There have been 35 corporate ISDS challenges against Canada and we have already paid out over €135 million to American corporations. Foreign investors are seeking another €1.75 billion from the Canadian government in new cases and Canada has already spent over €45 million defending itself from NAFTA challenges. Two-thirds of the claims involve challenges to environmental protection or management of our own resources, issues that should reflect the democratic will of the people of Canada.

No surprise, the US has never lost a NAFTA case. In this game, the big guys generally win.    

The other reason people of the UK and Europe should care about Canada is that the CETA is a “done deal, ” meaning that, even though it has not been ratified politically, the negotiations are finished and they contain ISDS provisions. CETA could act as a “back room” for American corporations whether TTIP is adopted or not.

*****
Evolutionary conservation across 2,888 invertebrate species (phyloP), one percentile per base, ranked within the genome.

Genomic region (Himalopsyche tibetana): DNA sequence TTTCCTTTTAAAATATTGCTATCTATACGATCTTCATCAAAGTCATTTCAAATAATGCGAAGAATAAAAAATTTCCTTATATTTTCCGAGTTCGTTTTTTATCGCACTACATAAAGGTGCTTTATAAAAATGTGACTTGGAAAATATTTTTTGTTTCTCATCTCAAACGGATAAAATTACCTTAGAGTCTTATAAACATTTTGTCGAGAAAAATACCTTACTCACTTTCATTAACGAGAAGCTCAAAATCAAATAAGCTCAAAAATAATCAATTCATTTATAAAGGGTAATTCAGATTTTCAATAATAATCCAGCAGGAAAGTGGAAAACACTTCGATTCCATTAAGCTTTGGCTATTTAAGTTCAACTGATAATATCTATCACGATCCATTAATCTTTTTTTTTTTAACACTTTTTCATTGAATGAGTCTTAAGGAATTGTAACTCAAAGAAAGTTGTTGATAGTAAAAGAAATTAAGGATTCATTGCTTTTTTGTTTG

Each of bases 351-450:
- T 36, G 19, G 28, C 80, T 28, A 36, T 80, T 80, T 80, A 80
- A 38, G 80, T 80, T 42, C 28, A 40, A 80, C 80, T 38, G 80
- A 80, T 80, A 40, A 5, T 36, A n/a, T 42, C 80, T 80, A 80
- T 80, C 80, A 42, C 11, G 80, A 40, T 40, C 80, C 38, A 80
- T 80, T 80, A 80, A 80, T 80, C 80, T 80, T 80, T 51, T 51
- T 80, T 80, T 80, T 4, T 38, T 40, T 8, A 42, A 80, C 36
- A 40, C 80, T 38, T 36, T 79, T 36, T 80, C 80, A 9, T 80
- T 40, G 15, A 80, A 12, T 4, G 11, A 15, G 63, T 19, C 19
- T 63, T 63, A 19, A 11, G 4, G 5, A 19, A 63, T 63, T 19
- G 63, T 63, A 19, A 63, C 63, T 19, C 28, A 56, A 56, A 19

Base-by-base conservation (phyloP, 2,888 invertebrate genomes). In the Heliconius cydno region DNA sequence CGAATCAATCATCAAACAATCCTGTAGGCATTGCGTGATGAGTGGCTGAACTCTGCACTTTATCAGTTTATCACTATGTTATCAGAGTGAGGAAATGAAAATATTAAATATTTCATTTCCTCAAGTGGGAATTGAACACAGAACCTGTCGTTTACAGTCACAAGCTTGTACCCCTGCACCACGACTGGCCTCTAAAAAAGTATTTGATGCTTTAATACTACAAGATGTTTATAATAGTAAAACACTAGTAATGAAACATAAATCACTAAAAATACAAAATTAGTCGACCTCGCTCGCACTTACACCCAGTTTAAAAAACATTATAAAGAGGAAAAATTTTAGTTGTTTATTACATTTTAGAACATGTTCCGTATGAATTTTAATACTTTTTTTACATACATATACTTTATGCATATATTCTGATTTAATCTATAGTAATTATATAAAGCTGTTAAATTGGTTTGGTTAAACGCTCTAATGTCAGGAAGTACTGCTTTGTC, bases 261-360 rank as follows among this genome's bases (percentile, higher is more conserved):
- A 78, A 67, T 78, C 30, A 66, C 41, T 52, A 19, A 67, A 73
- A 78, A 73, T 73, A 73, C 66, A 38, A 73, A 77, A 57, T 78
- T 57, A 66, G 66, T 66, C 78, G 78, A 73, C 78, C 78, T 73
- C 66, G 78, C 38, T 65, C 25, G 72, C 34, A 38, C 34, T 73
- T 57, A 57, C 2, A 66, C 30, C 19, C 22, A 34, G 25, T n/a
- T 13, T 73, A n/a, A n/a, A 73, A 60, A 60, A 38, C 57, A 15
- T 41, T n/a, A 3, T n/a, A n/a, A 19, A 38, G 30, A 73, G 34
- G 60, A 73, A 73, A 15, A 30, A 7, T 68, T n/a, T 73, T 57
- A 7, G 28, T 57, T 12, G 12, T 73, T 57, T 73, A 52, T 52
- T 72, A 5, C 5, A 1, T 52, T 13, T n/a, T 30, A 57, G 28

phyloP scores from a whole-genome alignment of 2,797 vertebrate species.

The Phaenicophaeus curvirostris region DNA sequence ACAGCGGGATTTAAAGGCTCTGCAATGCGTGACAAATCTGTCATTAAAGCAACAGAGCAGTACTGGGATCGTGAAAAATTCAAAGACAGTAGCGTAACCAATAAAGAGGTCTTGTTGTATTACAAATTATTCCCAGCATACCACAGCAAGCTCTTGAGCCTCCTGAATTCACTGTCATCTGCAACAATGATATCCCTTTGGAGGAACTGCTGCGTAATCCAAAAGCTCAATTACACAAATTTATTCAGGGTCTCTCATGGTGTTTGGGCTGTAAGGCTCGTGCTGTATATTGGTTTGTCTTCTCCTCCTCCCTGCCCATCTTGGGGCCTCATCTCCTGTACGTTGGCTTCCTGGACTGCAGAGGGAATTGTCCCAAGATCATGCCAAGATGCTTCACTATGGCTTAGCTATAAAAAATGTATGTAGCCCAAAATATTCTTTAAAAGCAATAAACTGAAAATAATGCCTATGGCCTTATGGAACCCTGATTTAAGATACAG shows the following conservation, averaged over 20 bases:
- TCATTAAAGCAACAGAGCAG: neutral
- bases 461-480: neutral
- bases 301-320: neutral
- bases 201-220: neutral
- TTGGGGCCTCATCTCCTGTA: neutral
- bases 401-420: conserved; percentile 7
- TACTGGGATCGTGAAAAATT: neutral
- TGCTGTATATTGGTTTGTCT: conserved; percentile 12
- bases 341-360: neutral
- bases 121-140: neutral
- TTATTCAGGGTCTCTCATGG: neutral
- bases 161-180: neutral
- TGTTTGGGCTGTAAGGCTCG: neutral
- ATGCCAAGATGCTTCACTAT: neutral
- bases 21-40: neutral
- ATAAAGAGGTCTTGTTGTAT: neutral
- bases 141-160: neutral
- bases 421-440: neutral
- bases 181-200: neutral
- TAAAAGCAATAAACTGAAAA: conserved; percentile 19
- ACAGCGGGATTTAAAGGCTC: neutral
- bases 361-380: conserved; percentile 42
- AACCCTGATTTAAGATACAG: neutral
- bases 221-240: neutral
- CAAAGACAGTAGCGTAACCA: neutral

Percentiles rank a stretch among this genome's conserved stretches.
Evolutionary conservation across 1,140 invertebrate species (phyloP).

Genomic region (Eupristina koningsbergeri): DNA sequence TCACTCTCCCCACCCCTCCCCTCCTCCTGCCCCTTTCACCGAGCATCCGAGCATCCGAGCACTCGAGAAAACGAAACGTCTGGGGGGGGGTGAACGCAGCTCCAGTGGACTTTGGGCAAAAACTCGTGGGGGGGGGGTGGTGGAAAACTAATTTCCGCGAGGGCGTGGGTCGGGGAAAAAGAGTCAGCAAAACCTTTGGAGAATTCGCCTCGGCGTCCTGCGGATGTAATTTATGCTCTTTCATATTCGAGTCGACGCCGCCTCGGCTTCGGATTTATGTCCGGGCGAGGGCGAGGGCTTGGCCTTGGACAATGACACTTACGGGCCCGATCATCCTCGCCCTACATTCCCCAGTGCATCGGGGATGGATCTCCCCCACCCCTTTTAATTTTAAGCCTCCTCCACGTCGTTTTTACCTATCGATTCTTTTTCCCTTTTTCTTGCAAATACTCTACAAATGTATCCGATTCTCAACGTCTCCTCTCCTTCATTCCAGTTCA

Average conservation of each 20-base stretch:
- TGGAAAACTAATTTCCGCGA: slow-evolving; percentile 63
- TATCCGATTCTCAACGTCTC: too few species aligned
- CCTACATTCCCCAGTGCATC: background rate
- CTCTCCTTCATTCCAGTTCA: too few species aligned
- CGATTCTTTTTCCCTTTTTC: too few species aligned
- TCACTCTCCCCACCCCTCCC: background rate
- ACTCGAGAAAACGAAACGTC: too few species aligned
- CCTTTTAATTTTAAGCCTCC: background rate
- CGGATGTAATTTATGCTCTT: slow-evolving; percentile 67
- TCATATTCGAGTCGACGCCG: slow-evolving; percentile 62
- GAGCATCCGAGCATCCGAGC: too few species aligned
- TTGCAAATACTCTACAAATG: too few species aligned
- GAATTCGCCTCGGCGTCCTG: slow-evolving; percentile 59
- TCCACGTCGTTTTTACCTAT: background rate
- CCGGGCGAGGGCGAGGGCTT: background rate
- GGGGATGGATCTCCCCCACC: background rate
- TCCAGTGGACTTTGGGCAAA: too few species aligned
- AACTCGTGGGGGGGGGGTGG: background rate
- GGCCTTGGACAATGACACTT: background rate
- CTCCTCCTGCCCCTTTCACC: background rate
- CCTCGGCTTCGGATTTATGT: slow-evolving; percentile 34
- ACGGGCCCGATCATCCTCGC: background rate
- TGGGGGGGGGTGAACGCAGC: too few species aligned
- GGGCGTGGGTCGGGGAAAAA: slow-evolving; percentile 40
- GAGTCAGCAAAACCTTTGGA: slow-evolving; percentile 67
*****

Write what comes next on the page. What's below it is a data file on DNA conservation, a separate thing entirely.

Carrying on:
There is a great deal of opposition to ISDS in TTIP, so much so, that many think either ISDS will have to come out of the deal or be radically modified, or it will be defeated in Europe. Already, the European Commission has proposed ISDS “reforms” to TTIP that would set up a new European Investment Court that would be more transparent and accountable, although still unacceptable to most of us.

But all an American agriculture, energy or drug giant would have to do to take full advantage of ISDS is use its existing subsidiary in Canada, or set one up, and sue European governments through CETA. American corporations would have as much access to challenge Europe’s higher standards under CETA as if TTIP with a full ISDS had been signed. 

There’s very little in these ‘trade’ deals that is actually about trade. They’re much more about handing over frightening new rights to corporations that fundamentally challenge the way that governments legislate on behalf of ordinary people. It’s no wonder that a UN expert on human rights recently referred to ISDS as “an attack on the very essence of sovereignty and self-determination, which are founding principles of the United Nations.”